United States District Court, W.D. Louisiana, Lafayette Division
REPORT AND RECOMMENDATION
B. WHITEHURST, UNITED STATES MAGISTRATE JUDGE
the Court is an appeal of the Commissioner's finding of
non-disability. Considering the administrative record, the
briefs of the parties, and the applicable law, it is
recommended that the Commissioner's decision be affirmed.
claimant, Ray Anthony Malveaux, fully exhausted his
administrative remedies prior to filing this action in
federal court. The claimant filed an application for
disability insurance benefits (“DIB”) and an
application for supplemental security income benefits
(“SSI”), alleging disability beginning on June
28, 2011. His applications were
denied. The claimant requested a hearing,
which was held on April 21, 2014 before Administrative Law
Judge Kim A. Fields. The ALJ issued a decision on June 10,
2014,  concluding that the claimant was not
disabled within the meaning of the Social Security Act
(“the Act”) from June 28, 2011 through the date
of the decision. The claimant asked for review of the
decision, but the Appeals Council concluded on September 4,
2014, that no basis existed for review of the ALJ's
decision. Therefore, the ALJ's decision became
the final decision of the Commissioner for the purpose of the
Court's review pursuant to 42 U.S.C. § 405(g). The
claimant then filed this action seeking review of the
of Pertinent Facts
claimant was born on October 6, 1974. At the time of the ALJ's
decision, he was 36 years old, defined as a younger
individual under the Act. He has at least a high school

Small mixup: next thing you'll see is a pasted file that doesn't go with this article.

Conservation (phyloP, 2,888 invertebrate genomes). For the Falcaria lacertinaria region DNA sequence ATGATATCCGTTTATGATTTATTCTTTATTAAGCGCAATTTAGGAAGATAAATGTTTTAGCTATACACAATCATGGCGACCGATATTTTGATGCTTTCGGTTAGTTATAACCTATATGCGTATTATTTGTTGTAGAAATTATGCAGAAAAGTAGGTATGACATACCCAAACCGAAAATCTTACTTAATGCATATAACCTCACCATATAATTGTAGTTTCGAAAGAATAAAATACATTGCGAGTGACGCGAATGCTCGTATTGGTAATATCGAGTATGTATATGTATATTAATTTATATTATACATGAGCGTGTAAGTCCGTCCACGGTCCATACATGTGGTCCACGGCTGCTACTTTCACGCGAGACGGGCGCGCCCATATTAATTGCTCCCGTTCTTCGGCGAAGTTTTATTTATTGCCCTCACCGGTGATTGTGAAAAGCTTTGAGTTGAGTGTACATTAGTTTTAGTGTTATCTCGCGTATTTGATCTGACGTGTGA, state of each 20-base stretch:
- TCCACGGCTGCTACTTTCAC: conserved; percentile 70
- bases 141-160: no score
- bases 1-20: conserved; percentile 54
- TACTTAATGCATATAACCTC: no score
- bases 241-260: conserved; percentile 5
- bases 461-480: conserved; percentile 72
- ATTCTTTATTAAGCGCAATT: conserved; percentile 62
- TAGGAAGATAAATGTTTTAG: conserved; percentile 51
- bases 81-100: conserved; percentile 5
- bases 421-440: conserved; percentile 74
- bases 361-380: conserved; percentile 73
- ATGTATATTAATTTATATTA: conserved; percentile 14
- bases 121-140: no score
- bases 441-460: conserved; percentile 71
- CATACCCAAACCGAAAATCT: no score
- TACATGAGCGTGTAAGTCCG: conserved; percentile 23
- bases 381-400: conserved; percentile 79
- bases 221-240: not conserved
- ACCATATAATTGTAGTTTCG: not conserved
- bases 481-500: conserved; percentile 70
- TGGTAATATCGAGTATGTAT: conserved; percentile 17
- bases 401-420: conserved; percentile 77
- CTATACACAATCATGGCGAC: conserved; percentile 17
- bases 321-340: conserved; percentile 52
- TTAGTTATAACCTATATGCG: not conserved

education and received a Graduate Equivalency Degree
(GED). He has past relevant work experience as a
construction and oil field laborer and
alleges that he has been disabled since June 28,
2011 due to back pain and anxiety, depression
and panic attacks.
25, 2011, Mr. Malveaux was evaluated by Paul E. Fenn, M.D.,
after experiencing low back pain when he picked up on a jet
hose while working as a roustabout. T.250. Dr.
Fenn's report indicates he would treat the claimant's
injury as a lumbar strain and prescribed Motrin and Tylenol.
29, 2011, the claimant was treated by John Rainey, M.D., his
primary care provider, for complaints of back and shoulder
pain. T.265-266. Dr. Rainey's assessment was
lumbar strain. He referred the claimant to physical therapy
and provided an injection of Toradol. T.266.
21, 2011, the claimant was examined by orthopedic surgeon
George Williams, M.D. on referral from the workers'
compensation insurer. At that time, the claimant complained
of back pain which had “progressively increased”
since his June 25, 2011 injury. T.279-281. Dr.
Williams' examination revealed positive straight leg
raise testing on the left and tender SI joints bilaterally;
he ordered a lumbar MRI. T.280-281.
August 9, 2011 MRI of the lumbar spine revealed edema in the
subcutaneous tissues of the posterior back, minimal to mild
annular bulging at ¶ 3-L4 and L4-5, as well as disc
desiccation at ¶ 5-S1 with disc space narrowing
posteriorly, T2 hyper-intense zone in the posterior disc, a
broad based central/left paracentral disc protrusion abutting
the left S1 nerve and mild bilateral neural foraminal
August 30, 2011, Dr. Williams assessed the claimant with a
disc protrusion with annular tear at ¶ 5-S1 with
compression of the S1 nerve root and degenerative disc
disease at ¶ 4-L5; he recommended physical therapy.
T.282. Dr. Williams placed him on a no-work status.
T.282. On October 18, 2011, David L. Vidrine, P.T.,
informed Dr. Williams that the claimant had not received
significant benefit from physical therapy. T.296.
Dr. Williams continued the claimant on a no-work status and
recommended a lumbar epidural steroid injection (LESI).
T.284. A LESI was administered by Steve Wyble, M.D.
on December 2, 2011. T.274-277.
December 13, 2011, Dr. Williams' follow up examination
revealed pain with palpation at the lower lumbar region,
limited range of motion of the lumbar spine, and numbness in
the left S1. He recommended a repeat LESI.
T.286-287. On January 23, 2012, Dr. Williams
administered a LESI. T.288-289.
January 13, 2012, Mr. Malveaux was evaluated by orthopedic
surgeon Zoran Cupic, M.D., whose examination revealed
“severe low back distress, ” some loss of a
normal lumbar lordosis, muscle spasms on both sides,